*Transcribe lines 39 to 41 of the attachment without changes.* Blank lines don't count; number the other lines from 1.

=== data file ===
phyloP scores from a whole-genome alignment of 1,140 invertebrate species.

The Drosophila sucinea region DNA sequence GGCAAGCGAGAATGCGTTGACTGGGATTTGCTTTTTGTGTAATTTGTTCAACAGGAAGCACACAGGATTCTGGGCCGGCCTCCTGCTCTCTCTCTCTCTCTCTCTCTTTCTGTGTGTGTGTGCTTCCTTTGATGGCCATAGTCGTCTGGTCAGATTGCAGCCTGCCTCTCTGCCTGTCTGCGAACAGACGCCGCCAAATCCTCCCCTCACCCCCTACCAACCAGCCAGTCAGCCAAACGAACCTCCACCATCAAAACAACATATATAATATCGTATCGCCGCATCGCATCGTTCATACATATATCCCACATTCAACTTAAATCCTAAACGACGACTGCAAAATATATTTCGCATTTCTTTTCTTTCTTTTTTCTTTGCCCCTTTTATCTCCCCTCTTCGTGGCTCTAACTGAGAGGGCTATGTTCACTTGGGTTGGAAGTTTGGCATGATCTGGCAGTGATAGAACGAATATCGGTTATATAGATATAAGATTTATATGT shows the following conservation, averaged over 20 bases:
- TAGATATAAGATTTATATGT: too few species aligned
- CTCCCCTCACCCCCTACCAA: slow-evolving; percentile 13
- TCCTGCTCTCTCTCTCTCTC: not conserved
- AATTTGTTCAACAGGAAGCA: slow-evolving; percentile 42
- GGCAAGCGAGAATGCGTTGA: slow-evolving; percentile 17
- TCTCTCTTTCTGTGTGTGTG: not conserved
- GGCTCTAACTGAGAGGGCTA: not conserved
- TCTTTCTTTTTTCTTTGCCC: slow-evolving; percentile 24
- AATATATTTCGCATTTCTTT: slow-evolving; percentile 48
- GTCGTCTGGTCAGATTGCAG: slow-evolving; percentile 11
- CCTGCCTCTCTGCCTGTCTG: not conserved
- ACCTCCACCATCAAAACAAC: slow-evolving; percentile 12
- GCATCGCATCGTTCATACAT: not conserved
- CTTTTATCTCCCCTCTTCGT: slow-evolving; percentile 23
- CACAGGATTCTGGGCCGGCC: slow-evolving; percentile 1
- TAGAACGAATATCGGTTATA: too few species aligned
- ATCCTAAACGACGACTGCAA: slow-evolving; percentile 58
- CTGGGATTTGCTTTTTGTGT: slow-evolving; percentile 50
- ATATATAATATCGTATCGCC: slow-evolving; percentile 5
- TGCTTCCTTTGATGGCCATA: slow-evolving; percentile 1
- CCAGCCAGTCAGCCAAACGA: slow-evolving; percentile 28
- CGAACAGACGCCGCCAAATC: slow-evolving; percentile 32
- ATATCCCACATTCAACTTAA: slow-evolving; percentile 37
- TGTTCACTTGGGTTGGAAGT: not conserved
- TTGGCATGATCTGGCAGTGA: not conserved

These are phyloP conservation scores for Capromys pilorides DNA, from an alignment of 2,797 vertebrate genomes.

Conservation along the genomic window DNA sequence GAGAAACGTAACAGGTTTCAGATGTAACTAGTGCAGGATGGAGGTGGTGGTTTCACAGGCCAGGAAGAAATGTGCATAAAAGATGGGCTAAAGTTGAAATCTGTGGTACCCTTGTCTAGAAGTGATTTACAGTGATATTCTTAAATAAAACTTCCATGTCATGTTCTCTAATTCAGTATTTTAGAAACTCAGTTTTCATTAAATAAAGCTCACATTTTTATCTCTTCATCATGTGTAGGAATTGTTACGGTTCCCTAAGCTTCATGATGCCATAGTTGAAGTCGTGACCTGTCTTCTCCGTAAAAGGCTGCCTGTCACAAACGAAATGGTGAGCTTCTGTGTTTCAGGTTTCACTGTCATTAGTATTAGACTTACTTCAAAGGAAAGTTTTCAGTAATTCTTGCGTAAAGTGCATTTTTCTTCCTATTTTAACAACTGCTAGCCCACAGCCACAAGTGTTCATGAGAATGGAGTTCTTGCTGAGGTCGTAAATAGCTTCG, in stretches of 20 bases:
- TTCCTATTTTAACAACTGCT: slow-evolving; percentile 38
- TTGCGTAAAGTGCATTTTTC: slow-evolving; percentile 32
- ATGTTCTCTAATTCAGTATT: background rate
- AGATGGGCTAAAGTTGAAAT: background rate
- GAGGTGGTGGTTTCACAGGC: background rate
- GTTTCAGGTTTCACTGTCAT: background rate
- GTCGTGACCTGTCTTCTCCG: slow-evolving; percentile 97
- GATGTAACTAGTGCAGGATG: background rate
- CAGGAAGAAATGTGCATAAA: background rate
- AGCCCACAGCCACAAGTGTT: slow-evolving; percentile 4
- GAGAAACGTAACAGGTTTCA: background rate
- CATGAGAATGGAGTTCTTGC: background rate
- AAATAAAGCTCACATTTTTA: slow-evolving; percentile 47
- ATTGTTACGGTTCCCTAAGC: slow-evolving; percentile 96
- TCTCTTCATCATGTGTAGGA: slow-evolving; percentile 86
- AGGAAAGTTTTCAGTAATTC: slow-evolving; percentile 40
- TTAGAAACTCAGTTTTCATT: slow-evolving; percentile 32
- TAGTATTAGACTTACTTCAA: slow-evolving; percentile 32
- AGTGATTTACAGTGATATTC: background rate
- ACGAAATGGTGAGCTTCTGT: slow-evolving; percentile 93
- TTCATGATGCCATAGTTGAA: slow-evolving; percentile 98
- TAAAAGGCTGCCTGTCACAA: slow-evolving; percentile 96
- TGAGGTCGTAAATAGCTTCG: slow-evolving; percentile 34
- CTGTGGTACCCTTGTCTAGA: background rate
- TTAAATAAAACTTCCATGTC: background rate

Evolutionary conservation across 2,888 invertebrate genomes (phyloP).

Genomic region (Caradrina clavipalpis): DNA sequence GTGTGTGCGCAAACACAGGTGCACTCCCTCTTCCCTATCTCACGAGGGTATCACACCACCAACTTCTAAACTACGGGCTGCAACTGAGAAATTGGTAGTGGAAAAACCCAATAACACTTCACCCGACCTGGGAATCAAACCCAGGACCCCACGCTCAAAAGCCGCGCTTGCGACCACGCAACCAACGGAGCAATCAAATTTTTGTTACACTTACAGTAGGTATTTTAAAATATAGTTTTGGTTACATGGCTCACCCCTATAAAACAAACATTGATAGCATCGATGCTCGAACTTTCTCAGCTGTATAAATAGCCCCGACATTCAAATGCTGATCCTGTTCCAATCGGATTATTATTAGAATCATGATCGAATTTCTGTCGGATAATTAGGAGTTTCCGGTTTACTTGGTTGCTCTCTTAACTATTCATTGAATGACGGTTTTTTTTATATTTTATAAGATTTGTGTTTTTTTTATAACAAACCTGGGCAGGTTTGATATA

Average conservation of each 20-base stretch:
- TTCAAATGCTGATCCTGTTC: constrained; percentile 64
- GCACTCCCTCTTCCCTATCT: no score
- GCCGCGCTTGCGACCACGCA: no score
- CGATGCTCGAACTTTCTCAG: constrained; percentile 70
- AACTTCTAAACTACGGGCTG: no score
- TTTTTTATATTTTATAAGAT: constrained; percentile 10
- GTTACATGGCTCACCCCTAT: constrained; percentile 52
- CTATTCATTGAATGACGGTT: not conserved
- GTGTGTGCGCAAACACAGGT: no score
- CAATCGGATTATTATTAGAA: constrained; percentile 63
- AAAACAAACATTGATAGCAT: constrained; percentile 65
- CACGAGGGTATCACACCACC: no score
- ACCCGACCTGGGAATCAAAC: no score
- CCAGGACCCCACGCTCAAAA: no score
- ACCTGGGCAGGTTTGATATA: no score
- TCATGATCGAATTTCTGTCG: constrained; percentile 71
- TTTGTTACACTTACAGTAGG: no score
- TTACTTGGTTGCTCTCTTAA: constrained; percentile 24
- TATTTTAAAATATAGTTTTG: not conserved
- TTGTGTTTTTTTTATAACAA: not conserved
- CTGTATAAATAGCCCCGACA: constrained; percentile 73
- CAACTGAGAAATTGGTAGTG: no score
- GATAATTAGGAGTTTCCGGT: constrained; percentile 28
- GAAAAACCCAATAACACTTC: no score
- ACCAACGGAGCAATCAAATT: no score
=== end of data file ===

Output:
- AGCCCACAGCCACAAGTGTT: slow-evolving; percentile 4
- GAGAAACGTAACAGGTTTCA: background rate
- CATGAGAATGGAGTTCTTGC: background rate